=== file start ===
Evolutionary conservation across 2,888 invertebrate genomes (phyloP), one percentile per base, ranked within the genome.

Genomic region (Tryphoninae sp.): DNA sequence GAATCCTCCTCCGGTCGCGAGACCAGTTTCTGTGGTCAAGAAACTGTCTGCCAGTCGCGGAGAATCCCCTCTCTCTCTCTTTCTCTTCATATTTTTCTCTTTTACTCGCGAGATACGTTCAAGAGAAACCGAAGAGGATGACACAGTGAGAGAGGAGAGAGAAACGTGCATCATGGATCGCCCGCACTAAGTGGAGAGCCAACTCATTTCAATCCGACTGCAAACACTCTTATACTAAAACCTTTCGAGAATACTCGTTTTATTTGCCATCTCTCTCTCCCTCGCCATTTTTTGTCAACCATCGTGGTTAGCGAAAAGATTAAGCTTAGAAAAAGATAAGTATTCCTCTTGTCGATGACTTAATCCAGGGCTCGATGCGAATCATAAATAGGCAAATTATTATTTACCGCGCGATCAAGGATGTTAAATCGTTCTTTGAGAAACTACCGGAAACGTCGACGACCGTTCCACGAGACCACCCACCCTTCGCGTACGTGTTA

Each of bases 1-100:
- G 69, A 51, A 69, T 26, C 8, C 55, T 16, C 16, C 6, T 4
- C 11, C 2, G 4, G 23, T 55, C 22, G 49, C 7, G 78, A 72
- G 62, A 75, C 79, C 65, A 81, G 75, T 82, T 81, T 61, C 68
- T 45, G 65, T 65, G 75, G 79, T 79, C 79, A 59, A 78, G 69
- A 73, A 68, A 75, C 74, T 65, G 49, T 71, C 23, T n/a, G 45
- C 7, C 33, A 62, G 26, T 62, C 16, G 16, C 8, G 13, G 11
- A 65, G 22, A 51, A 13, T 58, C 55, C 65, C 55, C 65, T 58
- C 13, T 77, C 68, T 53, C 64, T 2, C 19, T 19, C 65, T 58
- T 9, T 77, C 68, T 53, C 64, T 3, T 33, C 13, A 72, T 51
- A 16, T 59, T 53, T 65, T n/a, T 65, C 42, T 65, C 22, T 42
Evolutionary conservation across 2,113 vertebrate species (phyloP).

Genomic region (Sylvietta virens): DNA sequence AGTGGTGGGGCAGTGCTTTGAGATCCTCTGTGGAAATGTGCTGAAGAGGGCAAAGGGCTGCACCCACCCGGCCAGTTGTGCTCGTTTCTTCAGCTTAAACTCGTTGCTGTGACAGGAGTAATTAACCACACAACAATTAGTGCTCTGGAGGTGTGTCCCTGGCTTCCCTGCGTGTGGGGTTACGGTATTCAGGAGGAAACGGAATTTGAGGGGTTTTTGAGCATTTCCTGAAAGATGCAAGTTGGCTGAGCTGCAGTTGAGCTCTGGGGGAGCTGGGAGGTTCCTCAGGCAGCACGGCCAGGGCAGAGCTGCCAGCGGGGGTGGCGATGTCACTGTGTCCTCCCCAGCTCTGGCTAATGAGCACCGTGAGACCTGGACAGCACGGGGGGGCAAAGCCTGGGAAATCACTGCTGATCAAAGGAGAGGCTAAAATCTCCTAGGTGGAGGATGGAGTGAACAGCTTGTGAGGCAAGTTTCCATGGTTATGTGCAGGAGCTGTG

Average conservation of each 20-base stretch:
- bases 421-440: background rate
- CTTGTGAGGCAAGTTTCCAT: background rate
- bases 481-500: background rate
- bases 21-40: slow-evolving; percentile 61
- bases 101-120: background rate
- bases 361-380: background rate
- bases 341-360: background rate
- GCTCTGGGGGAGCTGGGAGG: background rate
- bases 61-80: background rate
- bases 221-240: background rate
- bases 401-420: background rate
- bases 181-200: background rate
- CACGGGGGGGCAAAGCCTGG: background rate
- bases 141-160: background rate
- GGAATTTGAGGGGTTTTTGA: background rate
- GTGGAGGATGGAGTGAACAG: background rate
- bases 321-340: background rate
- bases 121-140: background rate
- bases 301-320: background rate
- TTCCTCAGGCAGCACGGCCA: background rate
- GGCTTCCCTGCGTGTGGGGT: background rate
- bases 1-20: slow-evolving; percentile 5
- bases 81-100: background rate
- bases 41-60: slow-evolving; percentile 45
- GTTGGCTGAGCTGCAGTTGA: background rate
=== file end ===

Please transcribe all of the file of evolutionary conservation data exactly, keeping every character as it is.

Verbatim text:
Evolutionary conservation across 2,888 invertebrate genomes (phyloP), one percentile per base, ranked within the genome.

Genomic region (Tryphoninae sp.): DNA sequence GAATCCTCCTCCGGTCGCGAGACCAGTTTCTGTGGTCAAGAAACTGTCTGCCAGTCGCGGAGAATCCCCTCTCTCTCTCTTTCTCTTCATATTTTTCTCTTTTACTCGCGAGATACGTTCAAGAGAAACCGAAGAGGATGACACAGTGAGAGAGGAGAGAGAAACGTGCATCATGGATCGCCCGCACTAAGTGGAGAGCCAACTCATTTCAATCCGACTGCAAACACTCTTATACTAAAACCTTTCGAGAATACTCGTTTTATTTGCCATCTCTCTCTCCCTCGCCATTTTTTGTCAACCATCGTGGTTAGCGAAAAGATTAAGCTTAGAAAAAGATAAGTATTCCTCTTGTCGATGACTTAATCCAGGGCTCGATGCGAATCATAAATAGGCAAATTATTATTTACCGCGCGATCAAGGATGTTAAATCGTTCTTTGAGAAACTACCGGAAACGTCGACGACCGTTCCACGAGACCACCCACCCTTCGCGTACGTGTTA

Each of bases 1-100:
- G 69, A 51, A 69, T 26, C 8, C 55, T 16, C 16, C 6, T 4
- C 11, C 2, G 4, G 23, T 55, C 22, G 49, C 7, G 78, A 72
- G 62, A 75, C 79, C 65, A 81, G 75, T 82, T 81, T 61, C 68
- T 45, G 65, T 65, G 75, G 79, T 79, C 79, A 59, A 78, G 69
- A 73, A 68, A 75, C 74, T 65, G 49, T 71, C 23, T n/a, G 45
- C 7, C 33, A 62, G 26, T 62, C 16, G 16, C 8, G 13, G 11
- A 65, G 22, A 51, A 13, T 58, C 55, C 65, C 55, C 65, T 58
- C 13, T 77, C 68, T 53, C 64, T 2, C 19, T 19, C 65, T 58
- T 9, T 77, C 68, T 53, C 64, T 3, T 33, C 13, A 72, T 51
- A 16, T 59, T 53, T 65, T n/a, T 65, C 42, T 65, C 22, T 42
Evolutionary conservation across 2,113 vertebrate species (phyloP).

Genomic region (Sylvietta virens): DNA sequence AGTGGTGGGGCAGTGCTTTGAGATCCTCTGTGGAAATGTGCTGAAGAGGGCAAAGGGCTGCACCCACCCGGCCAGTTGTGCTCGTTTCTTCAGCTTAAACTCGTTGCTGTGACAGGAGTAATTAACCACACAACAATTAGTGCTCTGGAGGTGTGTCCCTGGCTTCCCTGCGTGTGGGGTTACGGTATTCAGGAGGAAACGGAATTTGAGGGGTTTTTGAGCATTTCCTGAAAGATGCAAGTTGGCTGAGCTGCAGTTGAGCTCTGGGGGAGCTGGGAGGTTCCTCAGGCAGCACGGCCAGGGCAGAGCTGCCAGCGGGGGTGGCGATGTCACTGTGTCCTCCCCAGCTCTGGCTAATGAGCACCGTGAGACCTGGACAGCACGGGGGGGCAAAGCCTGGGAAATCACTGCTGATCAAAGGAGAGGCTAAAATCTCCTAGGTGGAGGATGGAGTGAACAGCTTGTGAGGCAAGTTTCCATGGTTATGTGCAGGAGCTGTG

Average conservation of each 20-base stretch:
- bases 421-440: background rate
- CTTGTGAGGCAAGTTTCCAT: background rate
- bases 481-500: background rate
- bases 21-40: slow-evolving; percentile 61
- bases 101-120: background rate
- bases 361-380: background rate
- bases 341-360: background rate
- GCTCTGGGGGAGCTGGGAGG: background rate
- bases 61-80: background rate
- bases 221-240: background rate
- bases 401-420: background rate
- bases 181-200: background rate
- CACGGGGGGGCAAAGCCTGG: background rate
- bases 141-160: background rate
- GGAATTTGAGGGGTTTTTGA: background rate
- GTGGAGGATGGAGTGAACAG: background rate
- bases 321-340: background rate
- bases 121-140: background rate
- bases 301-320: background rate
- TTCCTCAGGCAGCACGGCCA: background rate
- GGCTTCCCTGCGTGTGGGGT: background rate
- bases 1-20: slow-evolving; percentile 5
- bases 81-100: background rate
- bases 41-60: slow-evolving; percentile 45
- GTTGGCTGAGCTGCAGTTGA: background rate